Management of OA varies widely between specialties.
MONTREAL -- Rheumatologists and general practitioners report significant variations in the way they manage patients with knee osteoarthritis, and in addition, their patient populations are also quite different, according to a French study sponsored by Wyeth Pharmaceuticals.
"This study identified variability in key aspects of management of knee OA as a function of medical specialty," reported Dr. Pascal Richette of Hopital Lariboisihre, Paris, and colleagues in a poster at the World Congress on Osteoarthritis.
The study used a cross-sectional survey of 808 general practitioners and 134 rheumatologists, representing 1,570 and 251 patients respectively. Each physician completed a medical questionnaire for their two most recent patients who fulfilled criteria for knee OA as defined by the American College of Rheumatology.
The clinical profiles of patients varied considerably between the specialties, with patients in the care of general practitioners experiencing more pain than did patients under the care of a rheumatologist (49.8 vs. 46.2 on a 0-100 Visual Analog Scale). In addition, general practitioners reported that their patients' pain had been of longer duration than that of patients reported by the rheumatologists (7.9 vs. 6.8 years). Patients of general practitioners were also more likely to have a second joint affected by IDA (71.2% vs. 63.7%).
In terms of prescribing practices, general practitioners prescribed symptomatic slow-acting drugs in OA significantly less frequently than did rheumatologists (39% vs. 45% of the time), the authors reported. Instead, general practitioners prescribed more low-dose, oral, and topical NSAIDs. The use of symptomatic slow-acting drugs in OA has been controversial because of conflicting data on the efficacy of these agents. This category of drugs includes nutritional supplements and medications designed to reduce the symptoms of OA over the long term.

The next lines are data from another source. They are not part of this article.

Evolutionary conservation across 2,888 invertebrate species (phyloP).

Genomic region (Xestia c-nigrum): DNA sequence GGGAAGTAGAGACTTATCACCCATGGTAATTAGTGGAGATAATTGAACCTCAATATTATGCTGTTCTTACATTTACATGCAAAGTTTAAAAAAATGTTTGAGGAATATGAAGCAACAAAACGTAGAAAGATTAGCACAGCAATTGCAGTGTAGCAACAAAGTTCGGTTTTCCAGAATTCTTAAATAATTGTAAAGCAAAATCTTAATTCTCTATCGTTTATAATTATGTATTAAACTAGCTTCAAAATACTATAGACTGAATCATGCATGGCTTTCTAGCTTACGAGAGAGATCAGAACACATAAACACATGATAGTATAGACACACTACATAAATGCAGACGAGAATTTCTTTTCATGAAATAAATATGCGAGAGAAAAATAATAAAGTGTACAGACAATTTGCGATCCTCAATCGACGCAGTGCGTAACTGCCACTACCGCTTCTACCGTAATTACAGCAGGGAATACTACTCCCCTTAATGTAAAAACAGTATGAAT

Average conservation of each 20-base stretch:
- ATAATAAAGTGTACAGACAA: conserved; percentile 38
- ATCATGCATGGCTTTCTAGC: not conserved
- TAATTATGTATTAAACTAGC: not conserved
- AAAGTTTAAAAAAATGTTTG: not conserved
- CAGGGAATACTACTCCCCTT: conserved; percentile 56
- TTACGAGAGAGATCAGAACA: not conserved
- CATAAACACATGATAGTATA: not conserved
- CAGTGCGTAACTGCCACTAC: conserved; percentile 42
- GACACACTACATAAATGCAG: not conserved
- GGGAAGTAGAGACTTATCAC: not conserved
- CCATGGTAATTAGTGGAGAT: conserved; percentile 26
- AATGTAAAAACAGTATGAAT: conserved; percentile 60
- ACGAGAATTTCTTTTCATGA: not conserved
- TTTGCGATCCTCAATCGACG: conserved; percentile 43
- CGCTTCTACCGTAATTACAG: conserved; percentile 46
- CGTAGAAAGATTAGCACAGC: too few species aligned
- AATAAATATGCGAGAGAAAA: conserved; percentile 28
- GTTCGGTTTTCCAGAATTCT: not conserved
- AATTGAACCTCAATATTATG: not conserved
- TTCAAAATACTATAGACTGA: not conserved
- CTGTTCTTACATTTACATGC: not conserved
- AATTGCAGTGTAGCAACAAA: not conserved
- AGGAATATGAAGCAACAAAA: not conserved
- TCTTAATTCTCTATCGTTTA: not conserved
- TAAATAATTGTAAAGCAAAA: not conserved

In addition, intra-articular injection of steroids or hyaluronic acid was performed significantly less often by general practitioners (7.6% and 2.5% of the time, respectively) than by rheumatologists (31.5% and 46.2% of the time). Rheumatologists performed joint puncture significantly more frequently (18% vs. 4% of the time).
Rehabilitation and weight loss were prescribed more often by general practitioners (in 34% and 65% of cases, respectively) than by rheumatologists (in 22% and 51% of cases, respectively), whereas exercise was prescribed by 47% of rheumatologists vs. 34% of general practitioners.
General practitioners prescribed NSAIDs significantly more frequently and symptomatic slow-acting drugs in OA significantly less frequently than did rheumatologists.
The congress was sponsored by the Osteoarthritis Research Society International. There was no conflict of interest disclosure.
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|Title Annotation:||MUSCULOSKELETAL DISORDERS|
|Publication:||Family Practice News|
|Date:||Oct 15, 2009|
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